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Tuesday, Nov 24, 2009
Project Runway's lackluster season ends. Can the show get back to making it work?

Project Runway’s widely derided Season 6 is finally over and—as expected—it ended with a whimper instead of a bang. “Mean-a” Irina Shabayeva and her be-hatted, dominatrix inspired collection won the day to a resounding meh. Michael Kors was unusually restrained during judging. Nina Garcia looked downright pissed off for being forced to sit through the runway show. Even Tim Gunn’s highly promoted epic freak out turned out to be little more than a few moments of intense brow-furrowing over the backstage chaos.


All along I’d been rooting for cute Carol Hannah Whitfield, whose lovely, wearable dresses and buoyant personality provided a bright spot in an undeniably draggy season. But, c’est la vie. The real question now is how much of the show’s creative plunge can be blamed on Lifetime Network tinkering, and can PR get its mojo back for Season 7?


At the beginning of the season, long suffering fans breathed a collective sigh of relief. The Project Runway we knew and loved seemed to have survived both a location shift from New York to Los Angeles, and the move from hip Bravo TV to mom-favored Lifetime, relatively intact. There was Heidi Klum, impossibly chic and perennially pregnant. There was dapper Tim Gunn, dispensing advice and proclamations (Don’t Bore Nina!) with typical aplomb. The new crop of aspiring designers settled into the Fashion Institute of Design and Merchandising in Downtown L.A. and even continued to buy their fabric at a West Coast outpost of Mood.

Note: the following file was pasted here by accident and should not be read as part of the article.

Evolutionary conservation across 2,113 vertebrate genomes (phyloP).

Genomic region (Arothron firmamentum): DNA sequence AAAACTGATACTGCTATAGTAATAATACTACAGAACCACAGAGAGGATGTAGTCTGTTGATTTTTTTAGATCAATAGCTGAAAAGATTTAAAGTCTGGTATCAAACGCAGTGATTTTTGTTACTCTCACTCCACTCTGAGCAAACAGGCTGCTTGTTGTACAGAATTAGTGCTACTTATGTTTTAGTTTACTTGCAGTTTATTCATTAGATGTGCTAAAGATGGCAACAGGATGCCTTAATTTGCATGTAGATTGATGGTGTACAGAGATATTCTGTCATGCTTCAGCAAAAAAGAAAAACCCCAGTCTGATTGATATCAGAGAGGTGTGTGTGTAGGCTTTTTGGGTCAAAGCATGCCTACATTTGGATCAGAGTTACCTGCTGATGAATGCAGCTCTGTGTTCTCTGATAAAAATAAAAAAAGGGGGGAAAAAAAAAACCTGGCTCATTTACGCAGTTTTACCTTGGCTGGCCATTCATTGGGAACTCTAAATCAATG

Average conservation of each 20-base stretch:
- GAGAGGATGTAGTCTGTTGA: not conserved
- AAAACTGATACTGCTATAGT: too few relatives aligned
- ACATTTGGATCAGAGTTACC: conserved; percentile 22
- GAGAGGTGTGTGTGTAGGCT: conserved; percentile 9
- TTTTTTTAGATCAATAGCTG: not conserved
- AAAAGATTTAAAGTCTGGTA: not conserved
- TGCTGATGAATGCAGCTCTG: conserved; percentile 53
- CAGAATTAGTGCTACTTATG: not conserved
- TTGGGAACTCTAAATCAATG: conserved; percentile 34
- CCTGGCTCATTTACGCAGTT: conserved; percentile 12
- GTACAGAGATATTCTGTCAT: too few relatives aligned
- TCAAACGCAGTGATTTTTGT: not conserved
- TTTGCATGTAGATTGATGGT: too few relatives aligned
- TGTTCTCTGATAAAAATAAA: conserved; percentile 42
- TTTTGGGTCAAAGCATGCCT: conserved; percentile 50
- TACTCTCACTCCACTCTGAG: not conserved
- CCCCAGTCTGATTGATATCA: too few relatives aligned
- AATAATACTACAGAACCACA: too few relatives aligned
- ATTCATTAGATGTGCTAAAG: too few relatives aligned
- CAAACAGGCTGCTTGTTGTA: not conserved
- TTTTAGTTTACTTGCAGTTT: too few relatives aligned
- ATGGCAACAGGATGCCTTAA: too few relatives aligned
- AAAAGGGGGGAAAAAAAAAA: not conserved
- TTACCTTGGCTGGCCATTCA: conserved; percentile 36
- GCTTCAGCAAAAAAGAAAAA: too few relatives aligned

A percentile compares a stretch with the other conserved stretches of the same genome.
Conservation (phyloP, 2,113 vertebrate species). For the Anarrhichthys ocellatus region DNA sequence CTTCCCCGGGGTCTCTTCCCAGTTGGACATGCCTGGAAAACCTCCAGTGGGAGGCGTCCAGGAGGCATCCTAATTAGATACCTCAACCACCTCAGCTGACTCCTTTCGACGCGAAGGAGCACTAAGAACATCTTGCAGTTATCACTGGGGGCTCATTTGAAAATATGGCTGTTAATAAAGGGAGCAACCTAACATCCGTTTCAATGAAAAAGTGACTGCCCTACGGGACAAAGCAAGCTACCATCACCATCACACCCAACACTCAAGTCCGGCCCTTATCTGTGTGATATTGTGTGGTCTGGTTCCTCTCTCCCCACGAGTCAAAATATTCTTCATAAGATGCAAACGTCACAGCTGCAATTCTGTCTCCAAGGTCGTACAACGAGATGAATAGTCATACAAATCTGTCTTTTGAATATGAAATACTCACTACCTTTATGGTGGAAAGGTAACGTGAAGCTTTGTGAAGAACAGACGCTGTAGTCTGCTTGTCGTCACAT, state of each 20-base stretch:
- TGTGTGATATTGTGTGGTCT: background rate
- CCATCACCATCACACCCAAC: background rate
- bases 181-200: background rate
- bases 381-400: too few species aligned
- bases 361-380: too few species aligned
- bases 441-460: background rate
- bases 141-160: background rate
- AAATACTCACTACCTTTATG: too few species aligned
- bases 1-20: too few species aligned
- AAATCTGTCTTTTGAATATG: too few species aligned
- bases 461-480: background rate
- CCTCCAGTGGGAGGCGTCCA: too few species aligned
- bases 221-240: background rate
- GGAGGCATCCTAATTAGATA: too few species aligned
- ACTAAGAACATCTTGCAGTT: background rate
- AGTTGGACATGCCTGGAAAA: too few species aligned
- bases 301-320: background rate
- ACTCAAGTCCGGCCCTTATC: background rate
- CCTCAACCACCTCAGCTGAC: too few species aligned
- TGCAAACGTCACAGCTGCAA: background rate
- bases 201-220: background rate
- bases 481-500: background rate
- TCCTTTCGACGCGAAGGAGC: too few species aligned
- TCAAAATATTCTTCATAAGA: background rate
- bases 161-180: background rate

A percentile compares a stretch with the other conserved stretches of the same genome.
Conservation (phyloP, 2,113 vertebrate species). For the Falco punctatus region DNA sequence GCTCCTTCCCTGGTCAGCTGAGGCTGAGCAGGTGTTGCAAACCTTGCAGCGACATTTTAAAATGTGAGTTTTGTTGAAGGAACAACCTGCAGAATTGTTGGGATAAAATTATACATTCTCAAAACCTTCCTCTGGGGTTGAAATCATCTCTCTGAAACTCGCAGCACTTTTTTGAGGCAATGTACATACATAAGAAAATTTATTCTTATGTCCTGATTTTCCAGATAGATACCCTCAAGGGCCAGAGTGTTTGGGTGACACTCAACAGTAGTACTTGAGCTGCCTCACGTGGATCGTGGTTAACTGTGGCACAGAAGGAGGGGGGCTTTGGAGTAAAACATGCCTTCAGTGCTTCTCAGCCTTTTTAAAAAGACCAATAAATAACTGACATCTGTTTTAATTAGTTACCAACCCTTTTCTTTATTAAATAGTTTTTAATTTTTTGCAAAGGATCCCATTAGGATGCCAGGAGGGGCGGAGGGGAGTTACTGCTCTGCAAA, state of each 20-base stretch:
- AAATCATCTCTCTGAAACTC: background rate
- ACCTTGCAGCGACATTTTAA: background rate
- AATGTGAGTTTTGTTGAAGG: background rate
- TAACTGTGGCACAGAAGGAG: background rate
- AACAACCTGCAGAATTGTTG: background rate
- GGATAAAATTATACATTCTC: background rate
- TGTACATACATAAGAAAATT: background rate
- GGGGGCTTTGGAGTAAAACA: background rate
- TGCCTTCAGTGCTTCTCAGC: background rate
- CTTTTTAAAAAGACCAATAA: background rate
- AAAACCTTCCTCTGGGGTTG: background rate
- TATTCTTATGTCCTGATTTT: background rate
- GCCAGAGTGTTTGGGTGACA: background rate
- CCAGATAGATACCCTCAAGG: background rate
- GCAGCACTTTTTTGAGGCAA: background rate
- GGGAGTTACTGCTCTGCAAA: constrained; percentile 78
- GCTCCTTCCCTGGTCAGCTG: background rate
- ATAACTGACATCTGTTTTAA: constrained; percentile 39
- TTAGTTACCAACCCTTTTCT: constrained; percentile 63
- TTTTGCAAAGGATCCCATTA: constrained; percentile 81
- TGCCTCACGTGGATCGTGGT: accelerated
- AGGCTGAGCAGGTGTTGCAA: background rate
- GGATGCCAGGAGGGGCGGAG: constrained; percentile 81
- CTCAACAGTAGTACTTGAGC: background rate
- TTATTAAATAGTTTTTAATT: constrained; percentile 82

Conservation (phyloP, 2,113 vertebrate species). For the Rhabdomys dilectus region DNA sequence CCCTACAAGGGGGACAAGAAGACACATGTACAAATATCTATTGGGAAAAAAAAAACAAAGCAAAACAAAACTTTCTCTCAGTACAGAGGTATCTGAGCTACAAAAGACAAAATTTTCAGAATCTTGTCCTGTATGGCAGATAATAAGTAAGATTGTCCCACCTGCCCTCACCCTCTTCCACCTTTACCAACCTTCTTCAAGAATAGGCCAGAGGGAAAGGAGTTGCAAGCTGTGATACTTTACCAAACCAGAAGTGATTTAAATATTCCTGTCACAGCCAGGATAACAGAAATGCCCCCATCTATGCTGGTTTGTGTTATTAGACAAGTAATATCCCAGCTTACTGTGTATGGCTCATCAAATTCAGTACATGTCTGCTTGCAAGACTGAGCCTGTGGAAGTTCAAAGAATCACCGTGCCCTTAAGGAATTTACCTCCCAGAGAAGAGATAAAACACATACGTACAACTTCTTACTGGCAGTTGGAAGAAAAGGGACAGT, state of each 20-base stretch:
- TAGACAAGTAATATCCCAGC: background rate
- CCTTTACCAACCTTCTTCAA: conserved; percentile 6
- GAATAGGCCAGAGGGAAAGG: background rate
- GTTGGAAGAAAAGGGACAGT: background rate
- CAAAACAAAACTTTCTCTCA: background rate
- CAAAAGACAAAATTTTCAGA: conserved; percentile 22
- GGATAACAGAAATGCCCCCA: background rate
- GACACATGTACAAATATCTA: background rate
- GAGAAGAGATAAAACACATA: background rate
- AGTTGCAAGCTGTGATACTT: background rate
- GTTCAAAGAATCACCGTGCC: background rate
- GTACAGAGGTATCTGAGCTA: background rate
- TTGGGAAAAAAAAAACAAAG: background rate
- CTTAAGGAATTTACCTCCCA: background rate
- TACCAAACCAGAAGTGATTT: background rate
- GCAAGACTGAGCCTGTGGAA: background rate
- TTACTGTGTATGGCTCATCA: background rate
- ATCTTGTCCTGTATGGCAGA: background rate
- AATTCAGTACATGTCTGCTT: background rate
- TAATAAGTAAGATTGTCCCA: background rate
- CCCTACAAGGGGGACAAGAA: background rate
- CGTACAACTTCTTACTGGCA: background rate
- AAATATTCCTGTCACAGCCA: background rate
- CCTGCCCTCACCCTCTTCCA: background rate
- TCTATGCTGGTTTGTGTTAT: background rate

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Monday, Nov 23, 2009
Tired of boring reunion shows? Angry at disappointing series finales? Larry David and his Curb Your Enthusiasm/Seinfeld mash-up provide all the answers.

As the seventh season of Curb Your Enthusiasm draws to a close with the much hyped and reasonably satisfying Seinfeld reunion, Larry David has succeeded in redeeming himself for writing a lousy Seinfeld finale and in the process reinvented the reunion show.


The reunion show was once a staple of desperate TV executives looking to rekindle old love affairs between the fickle viewing public and once beloved shows. People would tune in to see the Brady girls all grown up and getting married. We wanted to know if Captain Stubing could still pull off wearing those Love Boat shorts 10 or 20 years later. The reunion shows themselves were across-the-board awful, but nostalgia lured millions to tune in despite knowing that they were being manipulated by a gimmick. The reunion show, like a visit home for the holidays, necessary but sometimes painful, was the only way to see favorite characters again.